Posts from October, 2007

GAO Seeks Greater Role in Oversight of Intelligence

Congressional oversight of intelligence should be augmented by the assistance of specially-cleared investigative teams from the Government Accountability Office, say some congressional leaders, and GAO officials appear eager to assume the task.

“The need for more effective oversight and accountability of our intelligence community has never been greater,” said Senator Daniel Akaka (D-HI) earlier this year. “Yet the ability of Congress to ensure that the intelligence community has sufficient resources and capability of performing its mission has never been more in question.”

Sen. Akaka introduced pending legislation (S. 82) that would reaffirm the ability of the GAO to conduct audits and investigations of U.S. intelligence agencies at the request of a congressional committee. Similar legislation has been introduced in the House (H.R. 978). Proponents say the legislation could receive favorable consideration next year. (The 2008 intelligence authorization bill, passed in the Senate today, does not address the matter.)

“I believe that there are many areas in which GAO can support the intelligence committees in their oversight roles,” said David M. Walker, Comptroller General of the United States and head of the GAO. Among the areas he identified are intelligence acquisition and contract management, human capital management, information technology architectures and systems, and business transformation efforts.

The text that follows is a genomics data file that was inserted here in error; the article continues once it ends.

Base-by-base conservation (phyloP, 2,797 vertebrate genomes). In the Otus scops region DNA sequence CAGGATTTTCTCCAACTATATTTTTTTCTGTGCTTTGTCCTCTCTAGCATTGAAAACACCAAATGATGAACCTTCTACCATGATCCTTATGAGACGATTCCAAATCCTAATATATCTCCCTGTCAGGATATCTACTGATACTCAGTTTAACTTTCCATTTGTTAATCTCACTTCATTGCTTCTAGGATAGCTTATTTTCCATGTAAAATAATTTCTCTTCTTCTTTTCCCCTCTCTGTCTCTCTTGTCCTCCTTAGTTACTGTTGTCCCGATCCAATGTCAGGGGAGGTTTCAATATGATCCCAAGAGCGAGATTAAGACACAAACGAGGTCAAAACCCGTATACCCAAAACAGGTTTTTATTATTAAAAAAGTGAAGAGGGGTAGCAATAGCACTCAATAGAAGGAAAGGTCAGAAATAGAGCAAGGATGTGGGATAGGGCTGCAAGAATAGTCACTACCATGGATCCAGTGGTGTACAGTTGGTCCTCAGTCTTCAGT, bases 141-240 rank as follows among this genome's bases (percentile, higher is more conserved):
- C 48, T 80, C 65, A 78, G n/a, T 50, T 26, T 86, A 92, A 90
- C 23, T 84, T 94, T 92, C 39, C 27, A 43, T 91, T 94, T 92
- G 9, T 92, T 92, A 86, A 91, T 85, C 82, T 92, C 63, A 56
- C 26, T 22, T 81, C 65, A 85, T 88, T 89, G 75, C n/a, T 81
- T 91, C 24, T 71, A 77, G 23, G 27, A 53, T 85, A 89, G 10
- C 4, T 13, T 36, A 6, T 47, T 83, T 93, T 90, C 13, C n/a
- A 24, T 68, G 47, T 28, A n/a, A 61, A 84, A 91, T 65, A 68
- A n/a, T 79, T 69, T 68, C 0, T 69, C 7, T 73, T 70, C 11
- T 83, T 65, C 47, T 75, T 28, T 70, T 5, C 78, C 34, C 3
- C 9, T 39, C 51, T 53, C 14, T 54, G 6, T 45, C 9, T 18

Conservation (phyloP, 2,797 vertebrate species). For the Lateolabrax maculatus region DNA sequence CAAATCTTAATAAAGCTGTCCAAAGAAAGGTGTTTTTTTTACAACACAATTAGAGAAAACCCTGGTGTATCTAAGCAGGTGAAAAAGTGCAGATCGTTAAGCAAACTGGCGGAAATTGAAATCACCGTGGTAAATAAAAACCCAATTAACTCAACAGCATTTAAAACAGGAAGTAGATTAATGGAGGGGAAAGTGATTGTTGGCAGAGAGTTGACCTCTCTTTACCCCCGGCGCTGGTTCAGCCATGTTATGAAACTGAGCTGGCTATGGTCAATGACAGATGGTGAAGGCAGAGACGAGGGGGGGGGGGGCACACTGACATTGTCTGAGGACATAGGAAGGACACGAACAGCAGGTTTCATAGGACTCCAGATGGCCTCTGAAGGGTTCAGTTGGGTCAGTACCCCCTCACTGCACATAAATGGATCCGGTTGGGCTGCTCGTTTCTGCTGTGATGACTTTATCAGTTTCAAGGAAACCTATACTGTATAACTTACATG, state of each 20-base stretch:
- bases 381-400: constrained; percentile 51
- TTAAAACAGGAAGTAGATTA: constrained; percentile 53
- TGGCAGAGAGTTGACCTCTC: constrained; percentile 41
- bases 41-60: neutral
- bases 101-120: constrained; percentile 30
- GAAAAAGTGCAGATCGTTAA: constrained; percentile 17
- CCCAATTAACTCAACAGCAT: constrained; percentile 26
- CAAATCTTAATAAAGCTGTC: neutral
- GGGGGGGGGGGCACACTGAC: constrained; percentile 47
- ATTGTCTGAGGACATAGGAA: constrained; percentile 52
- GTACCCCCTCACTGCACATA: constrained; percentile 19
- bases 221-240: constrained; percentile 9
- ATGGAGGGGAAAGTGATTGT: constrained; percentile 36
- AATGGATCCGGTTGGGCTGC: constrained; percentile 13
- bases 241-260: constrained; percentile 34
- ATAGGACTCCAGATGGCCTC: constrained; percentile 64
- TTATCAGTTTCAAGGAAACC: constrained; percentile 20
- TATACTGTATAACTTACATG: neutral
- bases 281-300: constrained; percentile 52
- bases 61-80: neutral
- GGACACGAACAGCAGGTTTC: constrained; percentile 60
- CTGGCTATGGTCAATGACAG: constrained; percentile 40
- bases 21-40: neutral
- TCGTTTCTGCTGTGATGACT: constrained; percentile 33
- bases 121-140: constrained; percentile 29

“We have significant knowledge and experience that can be of benefit to the Intelligence Community in connection with a broad range of transformation issues,” he stated.

Mr. Walker expressed his support for the Akaka bill and for an enhanced GAO role in intelligence oversight in a previously unpublished March 1, 2007 letter (pdf) to the Senate Intelligence Committee.

But the idea of greater GAO involvement in intelligence oversight was sharply discouraged by Director of National Intelligence J. Michael McConnell, who argued that the GAO could damage delicate relations between the intelligence agencies and the oversight committees.

“If not moderated, self-initiated action by the GAO or action on behalf of non-oversight Committees could undermine the ability of Intelligence Committee leadership to direct or stay abreast of oversight activities, and could risk upsetting the historic balance struck between the two branches of government in national security matters,” DNI McConnell wrote in a March 7 letter (pdf) to the Senate Intelligence Committee.

The DNI’s concerns are groundless or else could be remedied by simple modifications to the Akaka bill, responded Mr. Walker (pdf) on March 16.

The GAO/DNI correspondence was entered into the record of a March 21, 2007 hearing of the Senate Homeland Security Committee which is soon to be published. Copies were obtained in advance by Secrecy News.

The history of GAO attempts to engage in intelligence oversight dating back to the 1950s was examined in depth by Frederick M. Kaiser in “GAO Versus the CIA: Uphill Battles Against an Overpowering Force,” International Journal of Intelligence and Counterintelligence, 15:330-389, 2002.

Obama Would “Reverse Policy of Secrecy”

Democratic Presidential candidate Senator Barack Obama “will reverse this [Bush Administration] policy of secrecy,” his campaign stated this week, and he addressed the subject in a high-profile address at DePaul University on October 2.

“I’ll lead a new era of openness,” he said.

“I’ll turn the page on a growing empire of classified information, and restore the balance we’ve lost between the necessarily secret and the necessity of openness in a democratic society by creating a new National Declassification Center.”